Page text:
J.C.  "broke up" with Thompson and moved back in with her mother. J.C. eventually told                                                                                                                                      

her   mother all that had happened between her and Thompson in Anchorage.                                                                                                                                         Laura  

called the police, and this initiated the criminal investigation.                                                                                                

                                    As part of the investigation, the police obtained a                                                                              Glass  warrant to record                        

                                                                                                                            2      During this conversation,  Thompson  

a conversation between J.C.                                                    and Thompson.                                                                                                             

admitted to having a sexual relationship with J.C., beginning when she was 14 years old.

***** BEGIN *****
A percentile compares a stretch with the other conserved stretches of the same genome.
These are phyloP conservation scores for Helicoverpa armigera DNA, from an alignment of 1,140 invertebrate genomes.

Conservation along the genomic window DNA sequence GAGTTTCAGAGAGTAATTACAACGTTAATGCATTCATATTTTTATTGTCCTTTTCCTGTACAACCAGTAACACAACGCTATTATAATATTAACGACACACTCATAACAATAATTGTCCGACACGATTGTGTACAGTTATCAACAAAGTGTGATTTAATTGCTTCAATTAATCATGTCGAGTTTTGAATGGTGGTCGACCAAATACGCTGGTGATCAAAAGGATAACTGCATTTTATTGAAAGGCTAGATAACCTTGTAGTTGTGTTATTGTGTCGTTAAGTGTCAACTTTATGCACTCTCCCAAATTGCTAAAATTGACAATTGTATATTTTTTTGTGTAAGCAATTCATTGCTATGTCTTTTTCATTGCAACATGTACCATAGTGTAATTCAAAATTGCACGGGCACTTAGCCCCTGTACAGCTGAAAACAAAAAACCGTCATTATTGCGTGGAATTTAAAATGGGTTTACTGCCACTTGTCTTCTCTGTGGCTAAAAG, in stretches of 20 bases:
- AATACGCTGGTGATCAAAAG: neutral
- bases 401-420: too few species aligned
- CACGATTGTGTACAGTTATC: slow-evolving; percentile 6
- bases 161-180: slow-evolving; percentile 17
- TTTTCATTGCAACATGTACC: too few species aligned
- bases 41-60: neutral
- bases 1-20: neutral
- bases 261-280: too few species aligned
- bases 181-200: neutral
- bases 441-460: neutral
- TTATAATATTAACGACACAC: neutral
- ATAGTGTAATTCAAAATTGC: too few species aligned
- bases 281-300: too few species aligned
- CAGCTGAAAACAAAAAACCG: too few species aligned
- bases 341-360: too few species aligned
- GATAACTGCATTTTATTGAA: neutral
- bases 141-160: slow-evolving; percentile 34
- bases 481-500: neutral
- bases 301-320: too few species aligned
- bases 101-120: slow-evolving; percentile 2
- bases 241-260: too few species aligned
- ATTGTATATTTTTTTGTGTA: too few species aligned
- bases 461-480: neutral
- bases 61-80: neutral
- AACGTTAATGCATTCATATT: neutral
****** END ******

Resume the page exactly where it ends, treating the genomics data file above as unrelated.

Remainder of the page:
The police also obtained a warrant to search the Anchorage trailer.  During  


their search, the police seized a digital camera and two memory cards.   On these, the  


police found nude photographs of J.C. and two other children.  (The State did not allege  


that Thompson took the photographs of these other children - only that he possessed  




                                    Based on the foregoing, the State charged Thompson with eighteen counts  


of sexual abuse of a minor in the first degree (covering the time when J.C. was under the  


age of 16), based on the alternative theories that Thompson was either in a position of  


authority over J.C. or residing in the same household with her (or both).  


                                    The State also charged Thompson with ten counts of second-degree sexual  


abuse of a minor (covering the time when J.C. was between 16 and 18 years old), based  


on the theory that Thompson was in a position of authority over her.  


                                    In  addition,  the  State  charged  Thompson  with  fifteen  counts  of  child  


exploitation based on his acts of taking sexual photographs of J.C. while she was under  


         2        See   State   v.   Glass,   583   P.2d 872                                                  (Alaska 1978)                          (holding that,                       under   the   Alaska  

Constitution, the police must obtain a warrant before electronically monitoring or recording                                                                                                                  

a private conversation, even when one or more participants to the conversation consent to the